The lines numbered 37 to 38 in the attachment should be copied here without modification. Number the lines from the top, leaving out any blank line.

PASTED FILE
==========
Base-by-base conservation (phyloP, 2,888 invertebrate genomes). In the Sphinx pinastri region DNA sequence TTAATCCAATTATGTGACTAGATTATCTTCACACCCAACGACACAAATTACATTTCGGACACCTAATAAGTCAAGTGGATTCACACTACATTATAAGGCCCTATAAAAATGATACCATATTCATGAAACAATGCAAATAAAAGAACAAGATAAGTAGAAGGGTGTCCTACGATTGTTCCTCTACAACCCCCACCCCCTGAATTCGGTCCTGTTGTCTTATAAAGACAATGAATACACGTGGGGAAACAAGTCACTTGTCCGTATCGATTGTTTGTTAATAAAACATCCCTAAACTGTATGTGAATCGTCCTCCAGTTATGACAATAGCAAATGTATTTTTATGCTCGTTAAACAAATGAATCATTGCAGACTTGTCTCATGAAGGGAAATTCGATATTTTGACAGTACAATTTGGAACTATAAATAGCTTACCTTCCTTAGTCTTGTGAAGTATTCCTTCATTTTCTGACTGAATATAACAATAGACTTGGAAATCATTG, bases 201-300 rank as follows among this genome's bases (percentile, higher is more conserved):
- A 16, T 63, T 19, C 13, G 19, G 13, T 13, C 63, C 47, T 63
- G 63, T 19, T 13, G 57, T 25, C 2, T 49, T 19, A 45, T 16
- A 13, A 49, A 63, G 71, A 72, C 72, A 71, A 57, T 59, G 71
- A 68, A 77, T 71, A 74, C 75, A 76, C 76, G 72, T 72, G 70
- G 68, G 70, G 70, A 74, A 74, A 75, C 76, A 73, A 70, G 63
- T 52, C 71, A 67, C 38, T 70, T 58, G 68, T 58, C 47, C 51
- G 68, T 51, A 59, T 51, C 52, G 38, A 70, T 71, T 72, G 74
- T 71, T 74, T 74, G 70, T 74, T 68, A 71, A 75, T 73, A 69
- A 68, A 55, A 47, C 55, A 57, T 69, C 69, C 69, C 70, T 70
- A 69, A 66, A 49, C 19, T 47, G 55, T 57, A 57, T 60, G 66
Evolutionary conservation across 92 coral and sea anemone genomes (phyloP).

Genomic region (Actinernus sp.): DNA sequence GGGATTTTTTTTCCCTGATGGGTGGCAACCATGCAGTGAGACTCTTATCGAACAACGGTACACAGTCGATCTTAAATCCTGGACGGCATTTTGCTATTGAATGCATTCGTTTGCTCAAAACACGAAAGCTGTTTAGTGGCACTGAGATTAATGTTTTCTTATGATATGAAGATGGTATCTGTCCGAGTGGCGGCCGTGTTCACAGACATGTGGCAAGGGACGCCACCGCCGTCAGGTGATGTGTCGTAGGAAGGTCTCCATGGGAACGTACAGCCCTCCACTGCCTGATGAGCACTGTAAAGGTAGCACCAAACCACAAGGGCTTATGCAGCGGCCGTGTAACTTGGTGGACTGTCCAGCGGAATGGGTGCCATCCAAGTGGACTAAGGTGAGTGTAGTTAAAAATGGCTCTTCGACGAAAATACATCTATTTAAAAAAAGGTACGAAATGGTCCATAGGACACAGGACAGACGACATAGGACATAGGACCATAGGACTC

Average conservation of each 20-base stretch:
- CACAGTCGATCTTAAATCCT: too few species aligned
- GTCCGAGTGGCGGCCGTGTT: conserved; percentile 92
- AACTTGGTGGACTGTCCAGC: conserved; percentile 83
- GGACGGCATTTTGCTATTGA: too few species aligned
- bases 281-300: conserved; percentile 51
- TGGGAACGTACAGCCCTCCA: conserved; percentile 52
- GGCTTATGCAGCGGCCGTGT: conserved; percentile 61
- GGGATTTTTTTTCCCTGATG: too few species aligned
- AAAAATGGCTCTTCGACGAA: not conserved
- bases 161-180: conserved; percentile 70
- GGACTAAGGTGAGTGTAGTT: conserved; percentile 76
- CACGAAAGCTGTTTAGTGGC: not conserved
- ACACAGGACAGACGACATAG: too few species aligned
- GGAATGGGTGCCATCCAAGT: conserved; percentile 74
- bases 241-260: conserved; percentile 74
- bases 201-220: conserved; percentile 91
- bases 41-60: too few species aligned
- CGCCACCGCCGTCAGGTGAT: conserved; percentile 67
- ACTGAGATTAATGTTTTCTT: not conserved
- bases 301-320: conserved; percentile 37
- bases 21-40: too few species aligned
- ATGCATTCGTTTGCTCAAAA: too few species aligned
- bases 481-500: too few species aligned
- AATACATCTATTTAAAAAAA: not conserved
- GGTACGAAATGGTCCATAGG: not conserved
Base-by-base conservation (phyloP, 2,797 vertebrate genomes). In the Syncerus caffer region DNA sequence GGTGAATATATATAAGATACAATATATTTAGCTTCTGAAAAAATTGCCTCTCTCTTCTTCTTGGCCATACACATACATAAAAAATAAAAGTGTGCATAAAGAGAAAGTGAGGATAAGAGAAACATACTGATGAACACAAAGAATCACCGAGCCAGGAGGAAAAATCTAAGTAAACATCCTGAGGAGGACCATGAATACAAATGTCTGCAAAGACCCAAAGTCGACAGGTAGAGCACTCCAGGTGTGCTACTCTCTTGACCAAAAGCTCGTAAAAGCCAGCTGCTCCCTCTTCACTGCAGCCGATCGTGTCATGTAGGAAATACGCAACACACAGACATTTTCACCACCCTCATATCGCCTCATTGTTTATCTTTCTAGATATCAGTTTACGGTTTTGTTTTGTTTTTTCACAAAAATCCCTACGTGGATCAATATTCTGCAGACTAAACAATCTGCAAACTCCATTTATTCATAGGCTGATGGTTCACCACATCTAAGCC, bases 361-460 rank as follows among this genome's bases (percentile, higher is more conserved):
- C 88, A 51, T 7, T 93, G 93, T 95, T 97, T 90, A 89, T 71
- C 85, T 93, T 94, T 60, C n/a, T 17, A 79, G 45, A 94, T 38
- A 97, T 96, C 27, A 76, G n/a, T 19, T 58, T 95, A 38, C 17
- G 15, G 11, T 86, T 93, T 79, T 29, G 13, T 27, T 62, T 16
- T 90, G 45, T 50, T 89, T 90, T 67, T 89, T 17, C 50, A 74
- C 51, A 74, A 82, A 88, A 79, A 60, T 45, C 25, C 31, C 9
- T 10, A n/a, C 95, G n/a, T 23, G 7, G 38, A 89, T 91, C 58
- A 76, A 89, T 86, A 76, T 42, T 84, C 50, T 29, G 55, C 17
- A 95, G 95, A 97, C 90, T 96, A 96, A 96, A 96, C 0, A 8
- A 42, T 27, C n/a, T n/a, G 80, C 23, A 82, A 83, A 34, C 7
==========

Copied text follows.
- bases 481-500: too few species aligned
- AATACATCTATTTAAAAAAA: not conserved